• Research needs to be extended beyond childhood and adolescence into young adulthood to examine what elements make a child into a contributing or noncontributing adult.
  • For purposes of research on family outcomes, communities should be defined in terms of shared values, expectations, motivations, attitudes, and norms rather than in terms of geographic boundaries (counties/census tracts).


  • Within the family: What is the quality of parental discipline, monitoring, supervision, communication? Is there warmth, love, nurture, intellectual stimulation, a balance between demanding and responding, reciprocity between rights and responsibilities, general concern for commitment? Is the relationship between parents mutually reinforcing or antagonistic in its effect on the children? Do the parents present a united set of values and direction?
  • What do families do to promote the ability to master risk, to develop a sense of purpose, and to train and prepare children for "real life"?
  • What are the interactive/reciprocal effects of family problems?
  • How do families nurture/teach values? How do children internalize values? What role do values play in strong families and in the development of children into contributing adults?
  • How do parents teach children how to think effectively?
  • How do parents become the parents they are? How much is modeled from their parents and how much is shaped by adult communal circumstances?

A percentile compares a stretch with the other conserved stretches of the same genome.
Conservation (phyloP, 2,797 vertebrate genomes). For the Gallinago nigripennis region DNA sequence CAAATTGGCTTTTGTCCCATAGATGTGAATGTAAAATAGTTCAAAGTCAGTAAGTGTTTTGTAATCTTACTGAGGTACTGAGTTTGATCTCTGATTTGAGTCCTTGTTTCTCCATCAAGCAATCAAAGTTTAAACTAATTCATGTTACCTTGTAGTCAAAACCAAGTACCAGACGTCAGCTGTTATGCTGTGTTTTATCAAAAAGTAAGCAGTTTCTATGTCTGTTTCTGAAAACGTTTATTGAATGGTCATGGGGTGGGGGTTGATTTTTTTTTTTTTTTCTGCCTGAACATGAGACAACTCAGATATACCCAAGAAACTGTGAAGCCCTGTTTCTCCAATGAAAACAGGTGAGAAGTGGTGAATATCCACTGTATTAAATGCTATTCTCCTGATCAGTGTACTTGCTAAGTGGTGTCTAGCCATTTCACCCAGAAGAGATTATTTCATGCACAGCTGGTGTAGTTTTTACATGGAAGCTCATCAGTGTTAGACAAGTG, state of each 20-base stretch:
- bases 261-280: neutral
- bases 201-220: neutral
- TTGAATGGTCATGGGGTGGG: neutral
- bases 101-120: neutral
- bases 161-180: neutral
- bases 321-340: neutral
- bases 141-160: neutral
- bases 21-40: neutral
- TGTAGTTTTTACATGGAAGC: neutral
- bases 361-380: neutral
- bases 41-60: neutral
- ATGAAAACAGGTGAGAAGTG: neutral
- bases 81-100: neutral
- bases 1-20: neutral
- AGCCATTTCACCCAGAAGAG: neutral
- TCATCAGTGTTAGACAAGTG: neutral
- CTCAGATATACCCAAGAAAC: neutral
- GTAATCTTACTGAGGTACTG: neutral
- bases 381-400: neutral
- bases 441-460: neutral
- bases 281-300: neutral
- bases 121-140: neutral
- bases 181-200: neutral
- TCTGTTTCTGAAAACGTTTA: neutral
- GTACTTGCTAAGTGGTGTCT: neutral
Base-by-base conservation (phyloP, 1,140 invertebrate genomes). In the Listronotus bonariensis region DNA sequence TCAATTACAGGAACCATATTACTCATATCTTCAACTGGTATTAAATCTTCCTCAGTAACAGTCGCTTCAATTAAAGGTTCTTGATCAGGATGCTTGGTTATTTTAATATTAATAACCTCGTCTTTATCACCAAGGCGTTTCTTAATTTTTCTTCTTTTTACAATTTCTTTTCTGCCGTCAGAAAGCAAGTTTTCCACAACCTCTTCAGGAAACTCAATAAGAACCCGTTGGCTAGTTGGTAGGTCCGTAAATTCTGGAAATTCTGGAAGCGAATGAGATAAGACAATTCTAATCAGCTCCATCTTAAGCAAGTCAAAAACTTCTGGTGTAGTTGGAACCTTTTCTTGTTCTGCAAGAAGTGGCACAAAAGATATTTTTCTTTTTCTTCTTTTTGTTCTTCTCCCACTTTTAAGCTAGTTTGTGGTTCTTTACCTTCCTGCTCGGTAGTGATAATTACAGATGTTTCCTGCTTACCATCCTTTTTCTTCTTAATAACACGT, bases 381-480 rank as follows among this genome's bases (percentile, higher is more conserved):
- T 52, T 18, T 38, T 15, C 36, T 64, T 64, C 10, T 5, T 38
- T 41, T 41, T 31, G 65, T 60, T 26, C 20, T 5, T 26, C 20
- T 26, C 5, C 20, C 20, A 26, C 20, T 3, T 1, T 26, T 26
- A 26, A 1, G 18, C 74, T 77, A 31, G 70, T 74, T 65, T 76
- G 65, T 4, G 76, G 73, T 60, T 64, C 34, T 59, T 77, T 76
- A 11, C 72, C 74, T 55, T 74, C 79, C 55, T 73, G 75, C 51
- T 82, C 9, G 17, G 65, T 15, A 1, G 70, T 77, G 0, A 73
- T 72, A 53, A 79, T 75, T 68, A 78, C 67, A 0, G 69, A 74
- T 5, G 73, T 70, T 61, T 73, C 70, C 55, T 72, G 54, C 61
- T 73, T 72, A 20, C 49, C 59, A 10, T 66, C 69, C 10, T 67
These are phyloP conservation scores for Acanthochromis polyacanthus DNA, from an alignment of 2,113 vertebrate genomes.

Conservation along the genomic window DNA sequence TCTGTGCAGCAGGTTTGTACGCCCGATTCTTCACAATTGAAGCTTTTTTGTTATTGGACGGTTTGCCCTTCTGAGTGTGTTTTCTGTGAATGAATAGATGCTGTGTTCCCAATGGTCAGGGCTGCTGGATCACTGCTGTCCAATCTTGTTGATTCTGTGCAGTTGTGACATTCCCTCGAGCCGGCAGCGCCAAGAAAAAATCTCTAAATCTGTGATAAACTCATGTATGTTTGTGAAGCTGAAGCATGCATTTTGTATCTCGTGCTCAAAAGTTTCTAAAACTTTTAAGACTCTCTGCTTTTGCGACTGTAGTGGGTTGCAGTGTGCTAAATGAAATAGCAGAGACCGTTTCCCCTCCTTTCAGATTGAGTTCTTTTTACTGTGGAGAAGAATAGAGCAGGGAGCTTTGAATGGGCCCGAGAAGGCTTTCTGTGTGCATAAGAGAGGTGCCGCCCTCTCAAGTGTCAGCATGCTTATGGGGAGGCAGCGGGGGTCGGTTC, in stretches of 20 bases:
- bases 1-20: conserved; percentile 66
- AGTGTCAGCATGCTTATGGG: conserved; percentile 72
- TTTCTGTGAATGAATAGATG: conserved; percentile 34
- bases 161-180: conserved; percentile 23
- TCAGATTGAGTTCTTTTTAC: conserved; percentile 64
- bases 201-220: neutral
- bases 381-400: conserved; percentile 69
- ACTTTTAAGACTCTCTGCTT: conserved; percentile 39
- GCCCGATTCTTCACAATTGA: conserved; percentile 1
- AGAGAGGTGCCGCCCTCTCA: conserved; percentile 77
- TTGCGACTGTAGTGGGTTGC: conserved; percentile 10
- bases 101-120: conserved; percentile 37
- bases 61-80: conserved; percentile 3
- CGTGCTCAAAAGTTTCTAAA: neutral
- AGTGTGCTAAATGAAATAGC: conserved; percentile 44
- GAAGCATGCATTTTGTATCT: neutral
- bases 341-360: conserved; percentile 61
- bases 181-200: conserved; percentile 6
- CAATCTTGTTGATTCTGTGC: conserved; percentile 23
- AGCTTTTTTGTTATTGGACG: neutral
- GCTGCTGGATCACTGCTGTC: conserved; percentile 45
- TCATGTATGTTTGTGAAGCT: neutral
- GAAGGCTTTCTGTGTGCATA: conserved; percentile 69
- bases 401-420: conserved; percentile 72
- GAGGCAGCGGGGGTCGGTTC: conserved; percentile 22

• How has the character of adolescence changed over the last decade and what are the long-term effects of this change?
  • What implications does the premarital relationship of parents have on the family? What are its effects on the children?
  • What role do fathers play in strong families? What limits/assists men in providing nurture and care and in finding balance between family and other interests/responsibilities?
  • Why are men more likely to abandon family relationships (his children and their mother)? How is this decision made?
  • Given the changing nature of families with two working parents. what happens when children are not the predominant interest in the life of at least one of the parents? What social conditions can allow the same level of love and concern so children feel the necessary unconditional commitment?
  • What is the nature of family links to the rest of the world religious institutions, social agencies, work, etc.).
  • What programmatic initiatives, especially at the local level, have been successful in helping to strengthen families?